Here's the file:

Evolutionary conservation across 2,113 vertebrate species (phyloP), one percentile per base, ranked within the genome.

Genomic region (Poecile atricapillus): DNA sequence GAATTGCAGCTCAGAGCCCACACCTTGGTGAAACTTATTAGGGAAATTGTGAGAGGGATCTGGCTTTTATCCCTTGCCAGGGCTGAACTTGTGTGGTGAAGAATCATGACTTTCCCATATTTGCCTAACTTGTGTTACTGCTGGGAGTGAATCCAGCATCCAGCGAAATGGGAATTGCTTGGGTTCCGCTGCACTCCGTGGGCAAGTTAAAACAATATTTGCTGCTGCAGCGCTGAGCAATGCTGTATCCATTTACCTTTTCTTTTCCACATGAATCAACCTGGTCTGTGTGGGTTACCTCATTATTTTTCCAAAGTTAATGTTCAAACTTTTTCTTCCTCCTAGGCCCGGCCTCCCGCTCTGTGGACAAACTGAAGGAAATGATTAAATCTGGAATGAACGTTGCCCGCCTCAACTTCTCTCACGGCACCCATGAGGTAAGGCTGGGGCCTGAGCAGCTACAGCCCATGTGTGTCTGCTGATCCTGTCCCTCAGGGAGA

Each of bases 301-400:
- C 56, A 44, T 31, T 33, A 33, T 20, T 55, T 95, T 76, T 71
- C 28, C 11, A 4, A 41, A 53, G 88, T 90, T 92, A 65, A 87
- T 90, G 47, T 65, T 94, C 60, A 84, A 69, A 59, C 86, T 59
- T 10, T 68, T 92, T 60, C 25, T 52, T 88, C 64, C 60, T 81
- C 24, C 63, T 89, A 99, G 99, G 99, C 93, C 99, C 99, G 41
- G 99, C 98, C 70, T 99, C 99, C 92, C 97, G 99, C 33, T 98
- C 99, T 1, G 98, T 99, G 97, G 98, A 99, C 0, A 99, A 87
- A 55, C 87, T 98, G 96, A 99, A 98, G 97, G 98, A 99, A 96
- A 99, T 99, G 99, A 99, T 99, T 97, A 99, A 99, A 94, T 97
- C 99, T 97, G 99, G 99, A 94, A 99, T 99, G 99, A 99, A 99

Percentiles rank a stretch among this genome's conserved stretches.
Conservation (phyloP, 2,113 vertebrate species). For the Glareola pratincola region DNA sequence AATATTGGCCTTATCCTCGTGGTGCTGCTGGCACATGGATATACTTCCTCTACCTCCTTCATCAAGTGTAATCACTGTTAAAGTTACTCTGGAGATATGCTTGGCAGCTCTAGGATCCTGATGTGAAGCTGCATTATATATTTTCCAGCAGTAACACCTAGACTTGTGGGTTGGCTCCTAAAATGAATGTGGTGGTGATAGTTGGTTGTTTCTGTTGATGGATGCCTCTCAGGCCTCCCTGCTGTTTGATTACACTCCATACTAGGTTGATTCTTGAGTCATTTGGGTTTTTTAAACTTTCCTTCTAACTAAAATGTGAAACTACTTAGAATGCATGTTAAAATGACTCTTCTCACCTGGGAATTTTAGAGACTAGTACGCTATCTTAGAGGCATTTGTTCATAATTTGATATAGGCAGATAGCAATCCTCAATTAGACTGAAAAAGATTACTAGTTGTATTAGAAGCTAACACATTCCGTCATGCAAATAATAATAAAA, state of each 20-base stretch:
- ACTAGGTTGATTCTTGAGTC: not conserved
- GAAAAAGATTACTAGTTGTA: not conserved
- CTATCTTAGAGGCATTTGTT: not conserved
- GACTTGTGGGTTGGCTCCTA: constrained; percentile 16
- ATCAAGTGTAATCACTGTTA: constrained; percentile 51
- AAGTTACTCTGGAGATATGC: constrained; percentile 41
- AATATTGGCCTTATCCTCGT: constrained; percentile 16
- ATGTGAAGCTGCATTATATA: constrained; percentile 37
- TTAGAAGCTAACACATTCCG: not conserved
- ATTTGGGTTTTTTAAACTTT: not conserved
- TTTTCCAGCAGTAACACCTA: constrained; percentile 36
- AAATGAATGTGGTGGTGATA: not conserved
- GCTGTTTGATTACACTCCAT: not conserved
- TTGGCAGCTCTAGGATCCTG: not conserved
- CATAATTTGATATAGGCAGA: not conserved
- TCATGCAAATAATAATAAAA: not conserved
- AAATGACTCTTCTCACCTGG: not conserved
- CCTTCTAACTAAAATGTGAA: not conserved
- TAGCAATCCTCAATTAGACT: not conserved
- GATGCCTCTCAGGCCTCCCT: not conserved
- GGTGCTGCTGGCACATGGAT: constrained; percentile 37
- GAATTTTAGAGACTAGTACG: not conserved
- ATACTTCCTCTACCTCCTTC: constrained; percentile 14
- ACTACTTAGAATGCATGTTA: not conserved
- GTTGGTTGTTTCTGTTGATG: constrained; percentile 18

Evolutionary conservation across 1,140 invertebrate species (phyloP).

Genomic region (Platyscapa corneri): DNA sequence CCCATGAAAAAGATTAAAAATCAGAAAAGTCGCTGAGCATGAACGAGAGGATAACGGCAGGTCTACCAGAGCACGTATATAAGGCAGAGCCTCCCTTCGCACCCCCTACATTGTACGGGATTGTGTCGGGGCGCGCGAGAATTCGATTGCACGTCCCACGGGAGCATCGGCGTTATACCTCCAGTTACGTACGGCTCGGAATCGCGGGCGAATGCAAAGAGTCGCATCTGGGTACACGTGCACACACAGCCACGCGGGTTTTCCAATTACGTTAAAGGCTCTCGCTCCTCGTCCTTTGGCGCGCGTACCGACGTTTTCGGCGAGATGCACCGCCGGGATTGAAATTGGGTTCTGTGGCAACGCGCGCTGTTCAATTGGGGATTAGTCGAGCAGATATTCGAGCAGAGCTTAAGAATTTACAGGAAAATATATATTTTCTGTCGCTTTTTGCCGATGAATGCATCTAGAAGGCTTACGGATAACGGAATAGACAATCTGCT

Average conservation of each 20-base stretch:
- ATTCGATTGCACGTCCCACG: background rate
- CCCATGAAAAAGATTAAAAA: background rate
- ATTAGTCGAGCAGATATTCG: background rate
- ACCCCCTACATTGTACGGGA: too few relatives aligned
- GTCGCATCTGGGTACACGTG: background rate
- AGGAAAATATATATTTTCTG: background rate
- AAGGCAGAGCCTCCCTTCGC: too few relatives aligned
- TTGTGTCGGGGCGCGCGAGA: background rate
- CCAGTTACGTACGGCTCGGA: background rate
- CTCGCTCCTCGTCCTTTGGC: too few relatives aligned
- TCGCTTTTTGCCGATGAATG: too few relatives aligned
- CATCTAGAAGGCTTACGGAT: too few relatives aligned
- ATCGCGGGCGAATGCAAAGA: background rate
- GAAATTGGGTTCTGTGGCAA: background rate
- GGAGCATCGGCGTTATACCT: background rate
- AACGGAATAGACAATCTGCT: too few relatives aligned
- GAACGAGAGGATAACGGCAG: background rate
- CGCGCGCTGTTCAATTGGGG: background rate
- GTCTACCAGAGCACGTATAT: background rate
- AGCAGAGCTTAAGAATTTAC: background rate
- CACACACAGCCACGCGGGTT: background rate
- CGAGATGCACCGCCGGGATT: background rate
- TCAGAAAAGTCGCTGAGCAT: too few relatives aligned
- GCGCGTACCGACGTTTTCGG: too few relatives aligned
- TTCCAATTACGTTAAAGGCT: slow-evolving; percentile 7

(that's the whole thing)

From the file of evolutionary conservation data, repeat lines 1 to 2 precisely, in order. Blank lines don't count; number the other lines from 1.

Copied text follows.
Evolutionary conservation across 2,113 vertebrate species (phyloP), one percentile per base, ranked within the genome.

Genomic region (Poecile atricapillus): DNA sequence GAATTGCAGCTCAGAGCCCACACCTTGGTGAAACTTATTAGGGAAATTGTGAGAGGGATCTGGCTTTTATCCCTTGCCAGGGCTGAACTTGTGTGGTGAAGAATCATGACTTTCCCATATTTGCCTAACTTGTGTTACTGCTGGGAGTGAATCCAGCATCCAGCGAAATGGGAATTGCTTGGGTTCCGCTGCACTCCGTGGGCAAGTTAAAACAATATTTGCTGCTGCAGCGCTGAGCAATGCTGTATCCATTTACCTTTTCTTTTCCACATGAATCAACCTGGTCTGTGTGGGTTACCTCATTATTTTTCCAAAGTTAATGTTCAAACTTTTTCTTCCTCCTAGGCCCGGCCTCCCGCTCTGTGGACAAACTGAAGGAAATGATTAAATCTGGAATGAACGTTGCCCGCCTCAACTTCTCTCACGGCACCCATGAGGTAAGGCTGGGGCCTGAGCAGCTACAGCCCATGTGTGTCTGCTGATCCTGTCCCTCAGGGAGA